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How to make your infographics accessible and SEO friendly at the same time

January 24, 2011 13 Comments

Infographics are everywhere. Some good - some bad. But most creators don't stop to think how to make sure search engines can understand their infographic - or how people who can't see pictures can consume them (maybe because they rely on screen readers or have chosen not to download images to their mobile phone).

The trick to make infographics accessible and SEO friendly is to ensure:

  • they're chopped into relevant sections (ie not one big image),
  • text is text (you should be able to select it with a mouse)
  • if anything has to be shown as an image, you set appropriate ALT text (the flipside of this is that, if the image doesn't add any information, you DON'T set ALT text - I'll explain this below.)

Making an infographic accessible

Making an infographic accessible

There's lots of infographics out there. I'm going to use this illustration from David McCandless - not because I've got it in for him (in fact I think he's amazing) but he's released it under a licence that says all non-commercial use is cool.

Also I should point out that I'm a crap HTML coder so if anyone can improve on this, do let me know. And I'm only going to sort out the bit that says "4 What now, Diet & Exercise" in the bottom left hand corner.

Separate images and text

As it stands, that bottom left bit is just part of an enormous image. So we need to separate out the image and the text, rendering each appropriately. I've taken a screenshot of the green jogger and the orange "4". Because that green jogger doesn't convey any information, I'm going to set that as a background image of a DIV. But I'm going to include the four as a proper image with ALT text, because you need it to understand how the picture is broken into 4 sections.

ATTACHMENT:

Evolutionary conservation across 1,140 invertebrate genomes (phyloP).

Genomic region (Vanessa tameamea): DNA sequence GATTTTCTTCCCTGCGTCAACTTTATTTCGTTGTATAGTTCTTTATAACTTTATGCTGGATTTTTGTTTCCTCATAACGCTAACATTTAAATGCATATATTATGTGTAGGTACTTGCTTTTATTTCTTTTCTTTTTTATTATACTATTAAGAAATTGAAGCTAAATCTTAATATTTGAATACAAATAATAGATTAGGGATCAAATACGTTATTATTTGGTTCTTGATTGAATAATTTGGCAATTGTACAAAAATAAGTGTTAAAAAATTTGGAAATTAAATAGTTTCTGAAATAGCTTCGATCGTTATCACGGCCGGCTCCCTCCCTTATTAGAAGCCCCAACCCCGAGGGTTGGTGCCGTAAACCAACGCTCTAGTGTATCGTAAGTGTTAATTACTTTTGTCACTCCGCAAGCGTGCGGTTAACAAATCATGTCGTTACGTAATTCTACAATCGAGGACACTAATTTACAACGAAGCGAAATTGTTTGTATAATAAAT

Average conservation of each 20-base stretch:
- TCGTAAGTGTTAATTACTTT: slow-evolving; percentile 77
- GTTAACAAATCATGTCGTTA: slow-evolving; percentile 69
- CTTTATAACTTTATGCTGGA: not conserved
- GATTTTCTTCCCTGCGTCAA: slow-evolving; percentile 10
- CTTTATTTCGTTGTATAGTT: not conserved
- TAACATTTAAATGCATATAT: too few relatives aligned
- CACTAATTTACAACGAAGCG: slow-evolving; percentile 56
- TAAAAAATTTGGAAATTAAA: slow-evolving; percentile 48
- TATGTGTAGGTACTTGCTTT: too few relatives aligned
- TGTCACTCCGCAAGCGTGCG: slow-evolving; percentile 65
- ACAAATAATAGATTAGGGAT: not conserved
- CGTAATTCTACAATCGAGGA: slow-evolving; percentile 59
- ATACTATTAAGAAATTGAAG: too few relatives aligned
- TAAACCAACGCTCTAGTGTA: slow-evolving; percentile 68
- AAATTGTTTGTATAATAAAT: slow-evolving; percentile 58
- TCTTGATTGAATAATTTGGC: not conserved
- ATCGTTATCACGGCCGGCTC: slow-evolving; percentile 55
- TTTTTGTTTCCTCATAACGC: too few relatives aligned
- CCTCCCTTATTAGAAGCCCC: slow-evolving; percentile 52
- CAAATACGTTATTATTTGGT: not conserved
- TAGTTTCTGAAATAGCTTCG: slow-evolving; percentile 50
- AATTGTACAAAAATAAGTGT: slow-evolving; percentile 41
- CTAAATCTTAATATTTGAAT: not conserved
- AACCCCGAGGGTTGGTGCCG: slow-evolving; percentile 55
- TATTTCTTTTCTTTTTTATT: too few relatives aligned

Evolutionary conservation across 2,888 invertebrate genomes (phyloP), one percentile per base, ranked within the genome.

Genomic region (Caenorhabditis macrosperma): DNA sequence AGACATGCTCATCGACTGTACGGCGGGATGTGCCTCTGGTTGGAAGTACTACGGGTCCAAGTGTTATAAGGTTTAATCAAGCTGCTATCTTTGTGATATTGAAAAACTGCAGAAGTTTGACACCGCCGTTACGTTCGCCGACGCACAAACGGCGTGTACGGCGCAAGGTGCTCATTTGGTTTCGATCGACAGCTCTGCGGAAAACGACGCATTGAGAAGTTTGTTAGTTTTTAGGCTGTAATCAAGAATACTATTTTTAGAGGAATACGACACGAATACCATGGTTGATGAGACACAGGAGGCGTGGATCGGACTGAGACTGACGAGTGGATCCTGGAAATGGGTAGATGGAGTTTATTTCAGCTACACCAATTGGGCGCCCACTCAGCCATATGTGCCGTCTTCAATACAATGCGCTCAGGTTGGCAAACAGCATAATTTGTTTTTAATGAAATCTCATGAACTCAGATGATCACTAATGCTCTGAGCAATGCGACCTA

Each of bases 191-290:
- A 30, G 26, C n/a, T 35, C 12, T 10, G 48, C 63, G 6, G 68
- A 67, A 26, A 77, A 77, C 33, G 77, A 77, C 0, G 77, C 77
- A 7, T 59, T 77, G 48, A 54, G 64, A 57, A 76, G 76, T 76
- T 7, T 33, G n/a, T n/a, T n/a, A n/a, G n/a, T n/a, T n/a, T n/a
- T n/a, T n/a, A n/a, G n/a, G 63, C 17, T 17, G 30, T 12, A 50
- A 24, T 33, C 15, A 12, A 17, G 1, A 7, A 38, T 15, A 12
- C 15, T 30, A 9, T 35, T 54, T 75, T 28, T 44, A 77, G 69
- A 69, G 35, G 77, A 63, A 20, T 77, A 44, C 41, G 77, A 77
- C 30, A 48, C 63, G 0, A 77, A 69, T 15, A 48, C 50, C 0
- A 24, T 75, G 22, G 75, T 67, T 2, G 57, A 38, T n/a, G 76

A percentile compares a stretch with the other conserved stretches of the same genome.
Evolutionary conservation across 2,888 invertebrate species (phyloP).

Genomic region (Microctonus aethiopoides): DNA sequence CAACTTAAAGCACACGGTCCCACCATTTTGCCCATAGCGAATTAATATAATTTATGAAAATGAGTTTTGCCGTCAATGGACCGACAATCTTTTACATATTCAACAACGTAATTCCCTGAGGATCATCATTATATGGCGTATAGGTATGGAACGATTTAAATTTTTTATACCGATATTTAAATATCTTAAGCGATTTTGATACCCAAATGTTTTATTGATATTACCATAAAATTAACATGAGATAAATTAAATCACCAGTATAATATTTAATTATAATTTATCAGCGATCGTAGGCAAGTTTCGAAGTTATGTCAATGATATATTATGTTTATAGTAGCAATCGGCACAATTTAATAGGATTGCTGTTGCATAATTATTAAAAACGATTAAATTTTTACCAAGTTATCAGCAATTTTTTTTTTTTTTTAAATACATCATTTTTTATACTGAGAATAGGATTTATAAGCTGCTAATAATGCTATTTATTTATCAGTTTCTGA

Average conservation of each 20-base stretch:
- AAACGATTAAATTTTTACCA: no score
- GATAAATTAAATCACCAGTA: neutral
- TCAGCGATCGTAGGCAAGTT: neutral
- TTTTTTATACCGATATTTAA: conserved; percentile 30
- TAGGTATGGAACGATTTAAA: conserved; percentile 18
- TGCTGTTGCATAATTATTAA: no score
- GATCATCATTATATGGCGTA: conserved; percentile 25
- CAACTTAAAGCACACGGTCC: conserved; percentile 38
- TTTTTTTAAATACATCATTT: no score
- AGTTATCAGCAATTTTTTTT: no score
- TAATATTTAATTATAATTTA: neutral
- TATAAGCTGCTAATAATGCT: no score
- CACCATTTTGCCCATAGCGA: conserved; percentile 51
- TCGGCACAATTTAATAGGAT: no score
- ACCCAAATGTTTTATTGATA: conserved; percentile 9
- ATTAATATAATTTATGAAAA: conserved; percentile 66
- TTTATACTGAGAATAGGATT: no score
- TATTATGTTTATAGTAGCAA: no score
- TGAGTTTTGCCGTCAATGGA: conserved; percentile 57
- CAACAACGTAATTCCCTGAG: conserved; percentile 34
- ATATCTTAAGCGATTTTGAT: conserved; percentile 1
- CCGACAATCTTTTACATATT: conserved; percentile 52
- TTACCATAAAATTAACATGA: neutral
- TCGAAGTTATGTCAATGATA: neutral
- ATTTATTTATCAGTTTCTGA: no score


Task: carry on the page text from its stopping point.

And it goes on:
So here's my DIV (go on, try selecting the text), and here's my code (minus the sizes and the bits I had to put in to override my blog's CSS and get everything positioned correctly).

point four of fourWhat now?

Diet & exercise can improve your cholesterol levels

<div style="border-top: 2px dotted; border-bottom: 2px dotted; ">
<div style="height: 43px; clear:both;">
<p style="margin-top: 2px;"><img src="" alt="point four of four" style="border:0px;float:left;margin-right:5px;"><strong>What now?</strong></p></div>
<div style="background-image: url(; height: 76px; background-repeat: no-repeat; clear:both;"><p style="margin-left: 25px; margin-top: 2px;"><strong>Diet & exercise</strong> can improve your cholesterol levels</p></div></div>

As you can see, I created some divs, positioned some images and set some styles on the paragraph to make sure it didn't go over the little green man. The orange "4" has ALT text of "point 4 of 4" to help those with screen readers understand the structure of the information.

OK, you're thinking. That looks rubbish.

Apply a fancy font easily

So for my next trick, I'm going to change the font to something snazzy. To do so, we're going to use a font replacement method, making use of google fonts.

To use google fonts, you add one line of javascript to the head section. (If you don't want to add this to every page of your wordpress blog, you could use this plugin to add it to just the one post, not that I've tried it).

So here it is with font-family: Lekton; added to the style section of my paragraph above, and a couple of other minor changes to adjust the height (the original didn't use Lekton (I don't know what font it was), but this shows you can change the font):

point four of four

What now?

Diet & exercise can improve your cholesterol levels

Is that it?

Yes, that's it. It might not look much but I'm not a designer. However, I've successfully divorced the images from the copy, made the copy readable by search engines, applied a fancy font at different sizes, and added ALT text to the only image that conveys information.

That, my friend, is all most infographics are. And with some halfway decent HTML and CSS skills, you could recreate the entire original making sure that all the copy was readable, and the images hidden (or not, as necessary).

What's with the background image and the image with ALT text

SEO heresy though it may sound, shoving ALT text on every image, even if no actual information is given, is annoying from an accessibility point of view - people with screen readers don't want to hear the information twice (once from the text, once from the ALT text).

So if the image is decorative, keep it out the way - either make it a background image or set ALT="" (don't just leave the ALT text off, as some screen readers may then read out the file name which is even more annoying).